Every summer around this time the same thing happens. I head out to the garden after a busy work week (or three), and take a look at my vegetable garden and go, “Oh *%$!” Once again, I have let sentimental, kind-hearted generosity screw up my patch.
It starts simply enough, with the idea that I’ll let that kale that came back from last winter go to seed and replant itself. Or look! There are baby tomato plants I didn’t plant…they’re so cute! I think I’ll keep them! Or worse, my husband thinks that the mystery dehybridized squash seed that sprouted is worth watching to see what comes out of it, and before you know it, there are scratchy, prickly tentacles climbing all over everything—including the lawn—like some creature from outer space. Suddenly, my expensive transplants shipped in from Seed Savers Exchange in Iowa are struggling for their very survival, I can’t tell the heirloom tomatoes from the weed tomatoes, and I’ve lost all track of half the things I planted.
And I am reminded: Ruthlessness is required to be a really good gardener—ruthless weeding, ruthless protection of the desired plants, and ruthless vigilance against pests, even if the pests would be perfectly good plants in other situations. Without discipline and tough decision-making, gardens turn into crazy jungles where the plants are so busy fighting for their space and survival they forget to make vegetables.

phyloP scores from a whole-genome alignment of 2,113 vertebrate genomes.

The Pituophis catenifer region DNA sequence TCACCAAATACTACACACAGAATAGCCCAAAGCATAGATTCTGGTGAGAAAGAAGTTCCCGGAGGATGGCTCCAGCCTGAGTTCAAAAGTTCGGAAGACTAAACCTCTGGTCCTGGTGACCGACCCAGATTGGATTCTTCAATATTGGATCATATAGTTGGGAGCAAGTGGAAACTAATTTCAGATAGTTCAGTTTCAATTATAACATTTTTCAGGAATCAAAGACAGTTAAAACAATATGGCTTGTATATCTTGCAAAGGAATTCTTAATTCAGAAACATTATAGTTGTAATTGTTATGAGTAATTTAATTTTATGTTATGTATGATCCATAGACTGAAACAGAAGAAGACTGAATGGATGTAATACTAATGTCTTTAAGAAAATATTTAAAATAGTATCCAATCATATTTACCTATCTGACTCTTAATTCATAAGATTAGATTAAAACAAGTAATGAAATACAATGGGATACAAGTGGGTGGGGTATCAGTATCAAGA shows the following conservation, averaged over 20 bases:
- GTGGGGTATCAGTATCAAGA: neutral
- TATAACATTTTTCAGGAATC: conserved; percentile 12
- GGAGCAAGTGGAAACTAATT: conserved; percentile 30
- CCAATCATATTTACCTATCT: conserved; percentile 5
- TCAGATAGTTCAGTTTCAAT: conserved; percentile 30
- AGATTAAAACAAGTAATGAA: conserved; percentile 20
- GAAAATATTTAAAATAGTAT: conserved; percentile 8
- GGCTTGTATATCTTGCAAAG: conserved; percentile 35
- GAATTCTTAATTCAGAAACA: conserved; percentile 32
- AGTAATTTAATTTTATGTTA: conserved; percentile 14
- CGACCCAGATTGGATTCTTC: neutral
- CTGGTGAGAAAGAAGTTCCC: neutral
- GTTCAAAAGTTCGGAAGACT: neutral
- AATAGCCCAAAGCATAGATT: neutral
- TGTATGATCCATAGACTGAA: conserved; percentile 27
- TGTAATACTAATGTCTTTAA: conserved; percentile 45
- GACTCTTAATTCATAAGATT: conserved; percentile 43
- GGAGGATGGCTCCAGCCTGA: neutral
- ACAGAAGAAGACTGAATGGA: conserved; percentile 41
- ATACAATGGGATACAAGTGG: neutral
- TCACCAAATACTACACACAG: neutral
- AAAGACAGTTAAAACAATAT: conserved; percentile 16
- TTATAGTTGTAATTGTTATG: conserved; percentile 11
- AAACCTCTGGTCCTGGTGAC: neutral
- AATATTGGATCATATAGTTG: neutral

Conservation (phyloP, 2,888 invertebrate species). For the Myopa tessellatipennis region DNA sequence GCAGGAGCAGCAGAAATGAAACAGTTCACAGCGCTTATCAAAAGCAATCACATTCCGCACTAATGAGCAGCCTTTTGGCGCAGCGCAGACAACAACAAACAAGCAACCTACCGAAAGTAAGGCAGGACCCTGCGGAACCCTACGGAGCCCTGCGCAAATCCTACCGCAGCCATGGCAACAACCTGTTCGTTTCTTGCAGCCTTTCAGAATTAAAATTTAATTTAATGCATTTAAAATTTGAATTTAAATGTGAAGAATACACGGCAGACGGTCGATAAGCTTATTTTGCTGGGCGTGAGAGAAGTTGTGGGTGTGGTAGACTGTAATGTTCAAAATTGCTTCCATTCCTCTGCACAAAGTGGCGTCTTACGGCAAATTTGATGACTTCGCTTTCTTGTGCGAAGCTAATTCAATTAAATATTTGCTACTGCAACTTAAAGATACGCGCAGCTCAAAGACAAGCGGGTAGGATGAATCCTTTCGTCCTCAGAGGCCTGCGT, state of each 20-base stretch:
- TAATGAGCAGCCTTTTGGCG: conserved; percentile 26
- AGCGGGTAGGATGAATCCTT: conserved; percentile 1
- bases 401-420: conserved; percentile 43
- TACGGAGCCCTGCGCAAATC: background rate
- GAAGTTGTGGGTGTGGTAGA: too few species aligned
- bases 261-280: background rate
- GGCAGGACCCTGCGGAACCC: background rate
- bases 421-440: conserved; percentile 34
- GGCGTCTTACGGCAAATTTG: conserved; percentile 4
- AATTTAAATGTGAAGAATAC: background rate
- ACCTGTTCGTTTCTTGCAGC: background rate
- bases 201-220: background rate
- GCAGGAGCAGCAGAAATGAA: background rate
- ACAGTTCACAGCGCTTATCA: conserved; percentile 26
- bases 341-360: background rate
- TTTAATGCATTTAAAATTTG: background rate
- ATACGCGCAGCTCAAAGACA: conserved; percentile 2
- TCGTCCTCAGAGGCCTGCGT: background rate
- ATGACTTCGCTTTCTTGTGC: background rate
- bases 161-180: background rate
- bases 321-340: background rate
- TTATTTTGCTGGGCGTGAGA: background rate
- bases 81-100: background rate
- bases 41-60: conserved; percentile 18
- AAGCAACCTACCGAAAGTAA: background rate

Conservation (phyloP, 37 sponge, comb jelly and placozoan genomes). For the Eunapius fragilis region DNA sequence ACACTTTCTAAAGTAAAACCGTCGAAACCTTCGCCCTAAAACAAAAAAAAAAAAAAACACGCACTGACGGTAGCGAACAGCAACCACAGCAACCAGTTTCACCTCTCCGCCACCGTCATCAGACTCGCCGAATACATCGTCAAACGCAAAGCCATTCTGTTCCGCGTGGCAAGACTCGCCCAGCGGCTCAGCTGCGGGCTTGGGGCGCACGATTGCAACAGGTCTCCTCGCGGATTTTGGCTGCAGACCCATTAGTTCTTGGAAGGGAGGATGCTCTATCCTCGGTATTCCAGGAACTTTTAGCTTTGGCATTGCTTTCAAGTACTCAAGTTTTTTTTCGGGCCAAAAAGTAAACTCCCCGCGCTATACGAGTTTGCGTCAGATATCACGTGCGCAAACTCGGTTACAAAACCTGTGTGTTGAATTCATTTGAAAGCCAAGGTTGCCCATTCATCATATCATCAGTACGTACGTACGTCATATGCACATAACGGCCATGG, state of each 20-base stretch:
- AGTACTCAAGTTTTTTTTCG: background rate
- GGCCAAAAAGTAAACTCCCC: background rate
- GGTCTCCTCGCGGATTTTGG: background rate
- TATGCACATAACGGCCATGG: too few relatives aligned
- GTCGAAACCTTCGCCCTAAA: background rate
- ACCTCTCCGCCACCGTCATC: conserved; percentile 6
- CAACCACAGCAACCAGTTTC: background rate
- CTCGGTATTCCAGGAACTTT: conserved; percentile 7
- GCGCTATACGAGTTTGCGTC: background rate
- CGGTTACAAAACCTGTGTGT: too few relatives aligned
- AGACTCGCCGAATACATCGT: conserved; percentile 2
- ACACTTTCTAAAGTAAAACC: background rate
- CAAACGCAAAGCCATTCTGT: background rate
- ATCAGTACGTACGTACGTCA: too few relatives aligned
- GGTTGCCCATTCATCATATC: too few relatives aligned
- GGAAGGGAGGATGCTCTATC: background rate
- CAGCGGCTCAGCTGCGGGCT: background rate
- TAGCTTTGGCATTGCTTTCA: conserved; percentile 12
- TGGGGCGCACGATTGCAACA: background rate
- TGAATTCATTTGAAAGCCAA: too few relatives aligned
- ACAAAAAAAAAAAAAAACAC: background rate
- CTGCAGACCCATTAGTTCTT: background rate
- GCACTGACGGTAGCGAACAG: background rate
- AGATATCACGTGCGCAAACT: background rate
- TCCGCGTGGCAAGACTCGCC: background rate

It’s a tough lesson I relearn every year, but an important one. If we don’t say no, or protect our spaces, before you know it our lives and gardens are out of control and nobody gets anything good to eat.
So here is what I am doing this weekend: I’m putting on my cowboy hat, slinging my weeding knife in its holster, and leaving the gloves off. I’m bringing in the big smart cart, and I’m prepared to fill it, even if I have to fill it again and again and again. And honey, that plant that you thought was eggplant? It’s a frickin’ weed, and I’m pulling all of them. (I never would have planted 40 eggplants!)
It’s a cruel, tough job, but somebody has to do it—and that would be me.